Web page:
When Lux Afrique founder Alexander Amosu realised how much people were relying on ecommerce during lockdown, it gave him the push he needed to launch a platform.
Alexander kept his luxury concierge business ticking over during the crisis by supplying clients with hard-to-access items like PPE, hand sanitiser and – at one point – eggs. But behind the scenes, his team started working on a new online platform.
“We’d been thinking about launching a luxury online platform for the last two years. When lockdown happened, we realised quite quickly that, with people being home, online platforms were their go-to source if they wanted to buy anything,” he said.
“Sometimes the world tells you that you’ve got to do it, rather than it being your personal instinct. This was one of those moments. We thought, if we don’t do it now, we’ll miss the boat.”
Give your platform the potential to scale
The biggest challenge was understanding how ecommerce systems worked and choosing the best option for the business.
Alexander had created a shopping site on WordPress when Lux Afrique first started. He spent a year building it, then realised it wasn’t the right platform. He estimates he built the website three or four times.
During lockdown, he did some market research and looked at businesses that ran major ecommerce sites, like Harrods and Selfridges.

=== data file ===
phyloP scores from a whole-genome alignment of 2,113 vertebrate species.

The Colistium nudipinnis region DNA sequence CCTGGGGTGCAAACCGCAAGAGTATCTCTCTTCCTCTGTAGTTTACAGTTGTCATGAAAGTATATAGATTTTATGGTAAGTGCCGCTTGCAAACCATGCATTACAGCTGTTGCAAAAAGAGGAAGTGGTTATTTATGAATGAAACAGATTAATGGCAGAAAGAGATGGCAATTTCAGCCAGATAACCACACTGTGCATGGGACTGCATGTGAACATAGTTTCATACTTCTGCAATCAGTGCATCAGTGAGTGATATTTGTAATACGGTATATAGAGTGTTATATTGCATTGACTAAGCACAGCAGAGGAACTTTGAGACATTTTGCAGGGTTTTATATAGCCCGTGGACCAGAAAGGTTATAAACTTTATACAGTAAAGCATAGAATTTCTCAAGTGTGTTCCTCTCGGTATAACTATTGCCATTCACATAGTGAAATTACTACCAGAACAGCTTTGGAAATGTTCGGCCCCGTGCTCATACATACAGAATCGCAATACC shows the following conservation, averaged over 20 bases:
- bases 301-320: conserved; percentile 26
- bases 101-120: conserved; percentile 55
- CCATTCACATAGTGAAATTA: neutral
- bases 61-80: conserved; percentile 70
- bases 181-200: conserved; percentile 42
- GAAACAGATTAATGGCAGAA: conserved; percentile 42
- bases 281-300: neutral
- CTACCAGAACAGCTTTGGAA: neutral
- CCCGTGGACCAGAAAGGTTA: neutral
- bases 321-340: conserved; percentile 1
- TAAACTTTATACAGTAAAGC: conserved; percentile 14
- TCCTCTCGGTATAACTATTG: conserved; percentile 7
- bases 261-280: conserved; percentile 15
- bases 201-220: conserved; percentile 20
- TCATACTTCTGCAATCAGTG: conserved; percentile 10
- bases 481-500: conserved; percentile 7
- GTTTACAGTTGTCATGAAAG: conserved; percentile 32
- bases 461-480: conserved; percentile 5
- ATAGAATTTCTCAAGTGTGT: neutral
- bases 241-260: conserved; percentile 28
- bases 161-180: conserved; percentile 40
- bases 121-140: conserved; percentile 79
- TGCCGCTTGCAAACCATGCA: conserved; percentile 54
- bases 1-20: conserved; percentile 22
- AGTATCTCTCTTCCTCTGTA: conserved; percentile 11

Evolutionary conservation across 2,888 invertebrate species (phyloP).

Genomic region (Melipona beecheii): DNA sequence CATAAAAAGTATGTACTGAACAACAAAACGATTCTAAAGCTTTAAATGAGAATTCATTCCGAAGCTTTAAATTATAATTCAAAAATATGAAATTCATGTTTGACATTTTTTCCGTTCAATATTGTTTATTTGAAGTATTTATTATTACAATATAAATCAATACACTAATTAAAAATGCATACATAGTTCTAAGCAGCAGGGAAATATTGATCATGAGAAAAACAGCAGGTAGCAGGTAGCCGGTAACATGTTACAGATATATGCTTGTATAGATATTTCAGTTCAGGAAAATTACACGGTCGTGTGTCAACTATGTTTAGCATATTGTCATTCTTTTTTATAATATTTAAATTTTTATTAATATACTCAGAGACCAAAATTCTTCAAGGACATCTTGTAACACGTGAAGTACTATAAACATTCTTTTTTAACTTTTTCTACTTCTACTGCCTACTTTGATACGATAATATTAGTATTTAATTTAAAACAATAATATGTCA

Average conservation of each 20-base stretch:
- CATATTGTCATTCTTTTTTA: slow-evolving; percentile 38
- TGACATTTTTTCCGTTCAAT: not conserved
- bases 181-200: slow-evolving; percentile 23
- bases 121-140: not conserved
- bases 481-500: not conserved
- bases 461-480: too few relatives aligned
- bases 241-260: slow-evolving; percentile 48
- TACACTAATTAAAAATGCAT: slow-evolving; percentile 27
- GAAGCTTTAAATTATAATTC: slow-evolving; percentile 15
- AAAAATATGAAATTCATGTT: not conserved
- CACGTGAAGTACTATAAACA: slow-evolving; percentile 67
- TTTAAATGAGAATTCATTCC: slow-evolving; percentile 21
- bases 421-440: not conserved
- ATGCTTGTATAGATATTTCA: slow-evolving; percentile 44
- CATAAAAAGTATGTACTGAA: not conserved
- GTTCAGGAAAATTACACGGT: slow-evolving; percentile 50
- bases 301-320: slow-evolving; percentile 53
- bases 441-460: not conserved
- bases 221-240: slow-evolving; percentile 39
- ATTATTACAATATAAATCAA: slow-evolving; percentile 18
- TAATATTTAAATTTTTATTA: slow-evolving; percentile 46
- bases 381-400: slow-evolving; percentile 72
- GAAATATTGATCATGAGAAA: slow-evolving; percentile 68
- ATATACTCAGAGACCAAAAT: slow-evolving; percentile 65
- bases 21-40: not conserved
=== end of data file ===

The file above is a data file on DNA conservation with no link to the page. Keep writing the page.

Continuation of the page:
“What we’d tried to do before was learn it all on our own and use guesswork. I thought that it was easy to build a WordPress site and add products to it. But that doesn’t serve you when you’re dealing with 20,000 customers a day and want to scale it up into a big business. You’ve got to build your system on something that’s robust.”
Work with experts to rapidly turn around projects
Rather than designing the platform in-house, Alexander hired external experts to help. He believes there’s never been a better time to recruit.
“Recruitment wasn’t difficult because everyone was at home. Right now is the perfect time to get the best people in the industry, because lots of companies are laying people off. There are gems out there, people who are great at what they do.”
The platform is due to launch next month. Although Alexander thinks they would have launched it at some point in the future, the crisis pushed them to do it now.
“Coronavirus accelerated things to the point where we thought, we must launch this. We couldn’t deflect it to next year or say something else has come up and it’s taken our time. It gave us a project to work on, to keep the lights on and to keep us being able to pay staff wages.”
Technology was a lifeline for businesses under lockdown, keeping teams together or moving operations online. Download our expert guide to find out how digital tools might see you through this next difficult phase.